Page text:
[In other exchanges] you have mentioned that Scottish nationalism is both emotional and rational. I agree.
On the rational side, Scots are concerned about the science of politics. In the meetings I attended when I lived in Edinburgh, there was great interest in the location of sovereignty and of legislative authority, as well as in the mechanics of governance. There is genuine interest in how to rationalize Scottish governance and make it better. You never hear this in the accounts of Scottish nationalism, which usually emphasize the emotional.
But emotion is also a strength. Scots are proud people and desire to control their own affairs, which they can't under a unitary state with parliamentary sovereignty. Such pride and desire for self-sufficiency is admirable. The combination of emotional and rational thinking gives Scottish nationalism strength and durability.
You mentioned that that rationalism on political science needs to be contrasted with rational approaches to scale, currency, military, etc. I don't really see how the nationalist approach is irrational on those issues. One nationalist advocacy group, Nordic Horizons, is devoted to how Scotland can adopt Scandinavian models of governance, the Scandinavian countries being of similar population size and scale to Scotland. On the currency, I imagine that Scotland will continue to use the UK pound temporarily, after which it will probably restore the Scottish pound, which it would make sense to peg to the UK pound and gradually ween off of. On the military, Scotland will not need a large military force. Its greatest need will be for a navy or coast guard to secure its territorial waters. This will be expensive to set up but it is hardly an insurmountable obstacle.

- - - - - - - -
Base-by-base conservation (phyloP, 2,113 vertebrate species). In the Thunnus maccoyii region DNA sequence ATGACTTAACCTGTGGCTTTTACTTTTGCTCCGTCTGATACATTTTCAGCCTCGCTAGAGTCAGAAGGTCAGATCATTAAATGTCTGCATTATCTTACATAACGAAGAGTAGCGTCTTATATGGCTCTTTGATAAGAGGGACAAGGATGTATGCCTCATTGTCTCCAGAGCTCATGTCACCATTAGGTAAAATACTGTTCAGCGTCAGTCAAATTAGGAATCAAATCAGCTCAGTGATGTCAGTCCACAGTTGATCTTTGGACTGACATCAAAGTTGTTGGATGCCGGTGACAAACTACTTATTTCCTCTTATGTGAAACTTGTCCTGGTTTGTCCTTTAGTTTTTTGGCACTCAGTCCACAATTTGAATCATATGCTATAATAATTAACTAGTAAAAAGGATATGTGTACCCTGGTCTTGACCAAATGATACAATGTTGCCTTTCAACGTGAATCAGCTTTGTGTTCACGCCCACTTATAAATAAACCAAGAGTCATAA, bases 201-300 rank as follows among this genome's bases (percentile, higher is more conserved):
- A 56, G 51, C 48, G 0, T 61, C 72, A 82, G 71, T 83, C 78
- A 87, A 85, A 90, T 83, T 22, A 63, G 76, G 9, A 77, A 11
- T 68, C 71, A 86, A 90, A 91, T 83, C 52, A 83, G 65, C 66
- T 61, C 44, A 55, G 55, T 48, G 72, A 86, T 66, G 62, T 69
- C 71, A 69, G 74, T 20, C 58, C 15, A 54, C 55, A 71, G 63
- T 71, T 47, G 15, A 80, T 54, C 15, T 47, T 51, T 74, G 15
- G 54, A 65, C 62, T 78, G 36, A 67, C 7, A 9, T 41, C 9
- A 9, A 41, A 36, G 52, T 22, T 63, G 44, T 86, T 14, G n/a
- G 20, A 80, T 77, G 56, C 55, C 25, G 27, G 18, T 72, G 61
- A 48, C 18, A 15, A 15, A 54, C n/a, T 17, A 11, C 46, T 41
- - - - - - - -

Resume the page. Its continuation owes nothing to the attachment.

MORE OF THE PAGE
A lot of this gets misconstrued in the press. Last night I got into a lengthy twitter back and forth with [another writer], who was asking lots of skeptical questions about independence and accusing nationalists of not having considered them. I directed him to the Scottish government's white paper on independence, which addressed all of his concerns, which he then dismissed as having not taken up thirty seconds of thought. That's a false aspersion on Scots nationalists, and is an example of the same kind of condescension to Scots that has alienated that country from the UK. He is not alone in this - he enjoys the good company of much of the British press and many North Americans too.
So that's my take on the matter. I am not Scottish, but the country became my home for many years and I am passionately in favor of what is best for Scotland's people, whatever they decide. I think that the activism and thought given to this by Scots of both nationalist and unionist persuasions is very different from the stereotype of the emotional, skiving Scot put out by the Better Together campaign and its sympathizers in the press.
I'm not intending to host an extended exchange on the pluses and minuses of the vote, which are being thrashed out thoroughly by those with a voice in the matter. But I am watching with fascination.
We want to hear what you think about this article. Submit a letter to the editor or write to firstname.lastname@example.org.